Hand-Painted Noongar Art
Artist: Christine Winmar
Region: Perth, WA
Size: 90 x 60 cm
Christine Winmar is a Noongar woman, born in Midland, Western Australia in 1965. Her skin name is ‘Allawah’, an Aboriginal word meaning "Stay here". Christine was taught to paint by her father, a renowned artist and didgeridoo craftsman. He taught her many aspects and techniques of Noongar art which are reflected in her work today. Christine then began experimenting with different styles and techniques with the support of her family and friends.
Christine has also spent a few years in the Kimberley, where she further developed her skills by adopting the techniques utilized by Aboriginals in the Northern Territory.
By 1997 Christine was selling her works through an Aboriginal art gallery in Perth. Her first joint exhibition followed shortly, when in 2005 she and fellow artists Mingi May Barnes, Geoff Lindsey, and Tjinanginy exhibited in Perth and Cottesloe.
In 2009 Christine exhibited her work with various other artists in Perth and San Francisco, in the “Colours of Australia” exhibition.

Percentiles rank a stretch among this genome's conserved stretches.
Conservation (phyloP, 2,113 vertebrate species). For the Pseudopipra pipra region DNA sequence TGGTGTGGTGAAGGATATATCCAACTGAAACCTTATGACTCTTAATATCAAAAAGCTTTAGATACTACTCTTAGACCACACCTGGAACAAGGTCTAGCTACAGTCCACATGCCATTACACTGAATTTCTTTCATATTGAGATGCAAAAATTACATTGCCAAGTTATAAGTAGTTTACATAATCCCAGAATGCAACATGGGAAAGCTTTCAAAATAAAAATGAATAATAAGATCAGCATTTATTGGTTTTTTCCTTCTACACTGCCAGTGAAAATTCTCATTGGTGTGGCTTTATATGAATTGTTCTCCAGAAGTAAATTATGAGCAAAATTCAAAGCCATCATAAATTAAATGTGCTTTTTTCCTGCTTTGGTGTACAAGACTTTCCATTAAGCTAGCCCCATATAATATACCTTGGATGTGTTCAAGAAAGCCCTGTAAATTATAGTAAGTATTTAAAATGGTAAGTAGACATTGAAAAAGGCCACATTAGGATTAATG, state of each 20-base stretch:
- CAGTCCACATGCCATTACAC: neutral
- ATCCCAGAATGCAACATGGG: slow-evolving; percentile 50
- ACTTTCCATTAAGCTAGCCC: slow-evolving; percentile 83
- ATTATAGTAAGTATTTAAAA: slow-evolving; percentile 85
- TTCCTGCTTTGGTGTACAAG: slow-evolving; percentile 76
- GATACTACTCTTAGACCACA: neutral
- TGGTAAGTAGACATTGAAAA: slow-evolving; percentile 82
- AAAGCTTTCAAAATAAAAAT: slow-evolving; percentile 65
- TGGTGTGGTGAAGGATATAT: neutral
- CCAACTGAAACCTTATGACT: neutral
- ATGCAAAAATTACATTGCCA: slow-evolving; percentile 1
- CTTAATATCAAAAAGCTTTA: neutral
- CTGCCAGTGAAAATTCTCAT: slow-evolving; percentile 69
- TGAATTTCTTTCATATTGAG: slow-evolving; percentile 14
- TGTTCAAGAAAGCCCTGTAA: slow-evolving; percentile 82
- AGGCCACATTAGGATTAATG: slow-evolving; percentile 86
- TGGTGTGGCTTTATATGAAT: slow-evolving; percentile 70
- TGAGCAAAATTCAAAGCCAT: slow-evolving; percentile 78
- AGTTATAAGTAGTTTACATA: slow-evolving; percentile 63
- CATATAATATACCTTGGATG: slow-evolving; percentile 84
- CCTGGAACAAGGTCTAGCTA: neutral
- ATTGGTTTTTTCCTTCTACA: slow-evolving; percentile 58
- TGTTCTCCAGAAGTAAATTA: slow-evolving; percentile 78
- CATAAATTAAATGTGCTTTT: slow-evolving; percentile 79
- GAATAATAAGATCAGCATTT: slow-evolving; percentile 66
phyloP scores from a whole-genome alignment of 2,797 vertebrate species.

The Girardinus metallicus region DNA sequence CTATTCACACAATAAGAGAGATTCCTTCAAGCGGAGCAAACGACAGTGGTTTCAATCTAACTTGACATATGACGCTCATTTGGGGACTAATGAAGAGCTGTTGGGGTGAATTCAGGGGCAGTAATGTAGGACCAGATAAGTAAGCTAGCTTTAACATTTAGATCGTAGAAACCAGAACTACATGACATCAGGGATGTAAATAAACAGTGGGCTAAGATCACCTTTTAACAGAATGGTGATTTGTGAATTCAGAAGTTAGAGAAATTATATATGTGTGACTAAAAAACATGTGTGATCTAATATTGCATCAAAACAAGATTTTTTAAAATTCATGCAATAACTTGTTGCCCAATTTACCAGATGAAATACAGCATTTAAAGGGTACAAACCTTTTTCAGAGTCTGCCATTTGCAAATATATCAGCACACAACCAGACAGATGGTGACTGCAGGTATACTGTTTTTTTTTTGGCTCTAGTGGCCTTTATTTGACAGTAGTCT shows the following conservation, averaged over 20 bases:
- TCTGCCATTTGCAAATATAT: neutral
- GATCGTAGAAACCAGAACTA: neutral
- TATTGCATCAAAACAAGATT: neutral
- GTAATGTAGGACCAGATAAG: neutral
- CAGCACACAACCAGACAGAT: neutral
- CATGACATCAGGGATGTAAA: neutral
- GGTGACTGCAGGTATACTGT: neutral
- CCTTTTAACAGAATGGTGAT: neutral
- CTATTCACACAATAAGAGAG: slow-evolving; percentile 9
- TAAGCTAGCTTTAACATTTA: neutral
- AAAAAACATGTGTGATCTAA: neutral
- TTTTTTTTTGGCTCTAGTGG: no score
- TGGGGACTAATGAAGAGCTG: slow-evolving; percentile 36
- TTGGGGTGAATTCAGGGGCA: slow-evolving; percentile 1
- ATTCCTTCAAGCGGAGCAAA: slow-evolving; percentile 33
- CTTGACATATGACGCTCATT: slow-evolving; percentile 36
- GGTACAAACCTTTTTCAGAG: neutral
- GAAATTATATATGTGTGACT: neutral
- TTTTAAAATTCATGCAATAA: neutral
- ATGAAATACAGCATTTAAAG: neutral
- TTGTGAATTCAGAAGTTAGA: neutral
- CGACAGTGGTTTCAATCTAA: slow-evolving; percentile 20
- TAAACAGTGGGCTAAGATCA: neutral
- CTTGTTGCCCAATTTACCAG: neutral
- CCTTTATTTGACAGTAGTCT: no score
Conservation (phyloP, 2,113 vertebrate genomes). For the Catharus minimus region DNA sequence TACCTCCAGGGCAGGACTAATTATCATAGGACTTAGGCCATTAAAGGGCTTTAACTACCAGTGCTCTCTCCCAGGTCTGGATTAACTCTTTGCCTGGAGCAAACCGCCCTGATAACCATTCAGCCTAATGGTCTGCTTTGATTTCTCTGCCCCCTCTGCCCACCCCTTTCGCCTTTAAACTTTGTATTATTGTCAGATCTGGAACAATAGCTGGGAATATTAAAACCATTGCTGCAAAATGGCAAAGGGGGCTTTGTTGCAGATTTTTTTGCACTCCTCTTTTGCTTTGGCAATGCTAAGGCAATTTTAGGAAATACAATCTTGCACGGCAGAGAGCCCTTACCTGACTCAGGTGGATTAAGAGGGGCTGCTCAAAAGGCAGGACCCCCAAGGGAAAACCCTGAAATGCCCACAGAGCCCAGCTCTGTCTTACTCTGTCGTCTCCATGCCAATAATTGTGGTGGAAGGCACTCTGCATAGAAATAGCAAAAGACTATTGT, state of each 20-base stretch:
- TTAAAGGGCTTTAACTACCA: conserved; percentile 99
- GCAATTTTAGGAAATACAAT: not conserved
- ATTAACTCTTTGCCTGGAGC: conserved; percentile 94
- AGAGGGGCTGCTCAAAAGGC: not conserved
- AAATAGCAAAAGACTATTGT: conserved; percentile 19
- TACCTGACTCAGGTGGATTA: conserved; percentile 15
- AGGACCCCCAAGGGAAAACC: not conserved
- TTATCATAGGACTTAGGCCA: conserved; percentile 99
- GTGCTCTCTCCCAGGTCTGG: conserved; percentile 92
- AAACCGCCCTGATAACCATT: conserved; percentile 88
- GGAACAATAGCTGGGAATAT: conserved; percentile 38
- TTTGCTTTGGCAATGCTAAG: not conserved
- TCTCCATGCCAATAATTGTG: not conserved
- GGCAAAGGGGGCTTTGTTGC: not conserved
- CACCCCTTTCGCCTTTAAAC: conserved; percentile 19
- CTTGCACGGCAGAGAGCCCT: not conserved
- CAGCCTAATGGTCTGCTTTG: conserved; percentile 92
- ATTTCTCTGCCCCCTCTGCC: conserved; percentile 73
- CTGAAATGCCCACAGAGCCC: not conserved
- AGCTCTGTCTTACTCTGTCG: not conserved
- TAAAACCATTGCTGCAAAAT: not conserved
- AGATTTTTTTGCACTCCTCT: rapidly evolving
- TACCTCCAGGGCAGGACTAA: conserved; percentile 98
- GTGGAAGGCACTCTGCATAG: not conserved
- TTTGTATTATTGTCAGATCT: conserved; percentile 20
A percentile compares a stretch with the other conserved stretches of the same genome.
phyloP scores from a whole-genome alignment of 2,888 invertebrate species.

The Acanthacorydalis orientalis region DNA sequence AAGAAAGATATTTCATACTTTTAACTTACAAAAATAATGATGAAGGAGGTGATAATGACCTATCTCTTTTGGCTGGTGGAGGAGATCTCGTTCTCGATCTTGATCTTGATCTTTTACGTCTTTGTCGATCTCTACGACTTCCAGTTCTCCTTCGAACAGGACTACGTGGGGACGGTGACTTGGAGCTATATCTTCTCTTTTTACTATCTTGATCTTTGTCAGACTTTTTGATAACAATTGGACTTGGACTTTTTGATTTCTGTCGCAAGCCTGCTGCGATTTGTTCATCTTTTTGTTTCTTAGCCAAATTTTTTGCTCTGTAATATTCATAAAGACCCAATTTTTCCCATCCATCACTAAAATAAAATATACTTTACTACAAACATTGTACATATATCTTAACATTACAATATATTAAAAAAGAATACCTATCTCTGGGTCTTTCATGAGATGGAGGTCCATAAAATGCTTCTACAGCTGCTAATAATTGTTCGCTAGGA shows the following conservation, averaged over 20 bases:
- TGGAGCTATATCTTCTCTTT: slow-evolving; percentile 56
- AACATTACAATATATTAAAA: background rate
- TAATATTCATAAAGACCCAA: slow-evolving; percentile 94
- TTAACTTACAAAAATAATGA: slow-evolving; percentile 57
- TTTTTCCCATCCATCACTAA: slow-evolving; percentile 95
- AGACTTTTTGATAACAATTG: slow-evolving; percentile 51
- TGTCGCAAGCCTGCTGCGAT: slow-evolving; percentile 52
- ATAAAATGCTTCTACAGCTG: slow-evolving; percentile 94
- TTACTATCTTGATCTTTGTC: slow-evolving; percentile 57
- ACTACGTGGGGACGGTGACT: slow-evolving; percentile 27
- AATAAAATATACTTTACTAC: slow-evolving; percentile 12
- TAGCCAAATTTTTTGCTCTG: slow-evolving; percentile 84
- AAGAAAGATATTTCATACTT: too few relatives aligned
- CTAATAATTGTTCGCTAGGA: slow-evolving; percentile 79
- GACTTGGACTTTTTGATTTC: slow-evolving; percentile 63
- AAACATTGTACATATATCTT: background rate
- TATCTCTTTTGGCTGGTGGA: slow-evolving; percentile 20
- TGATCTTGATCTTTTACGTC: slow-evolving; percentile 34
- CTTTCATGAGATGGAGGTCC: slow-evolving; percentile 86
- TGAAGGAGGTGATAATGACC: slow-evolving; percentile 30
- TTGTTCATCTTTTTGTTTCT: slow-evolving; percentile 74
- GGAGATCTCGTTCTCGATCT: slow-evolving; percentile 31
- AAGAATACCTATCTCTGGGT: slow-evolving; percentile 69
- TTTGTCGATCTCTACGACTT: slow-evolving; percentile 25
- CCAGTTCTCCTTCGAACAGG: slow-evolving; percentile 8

Christine uses media such as canvas, pottery, wood, and glass. Bright and colorful patterns made using dots are a common aspect of her work.
The meanings behind her artwork
Emu paintings in Aboriginal art show many aspects of the life cycle of this animal. As one of the largest animals on the Australian continent, the emu represents an important food source for traditional Aboriginal groups. The large eggs of the emu are also highly prized as bush food.
Aboriginal people are skilled trackers and hunters and rely on their knowledge of nature and the environment to assist them. By knowing what sorts of bush foods attract the emu, the hunter knows where the birds will be during certain times of the year. Emu tucker is the grass seeds that attract the birds so knowledge of these locations helps the hunter.
The Emu is an integral part of the Dreaming stories of inland Australia. One story tells how the flightless bird lost his ability to fly. In the Creation story, the emu was burned by a bush fire that damaged his wings and so he could no longer fly. The nesting habits of the emu also feature in Dreamtime stories. The male emu takes on responsibility for the eggs in the nest hatches them and raises the chicks. Emu Dreaming sites in Central Australia are associated with male initiation rituals and the ceremonies are held in important locations on the Emu Dreaming tracks.
The emu is represented in Aboriginal art in many forms including the tracks, nesting sites, food locations, Creation of Ancestor images, and the form of the bird from rock art sites and contemporary paintings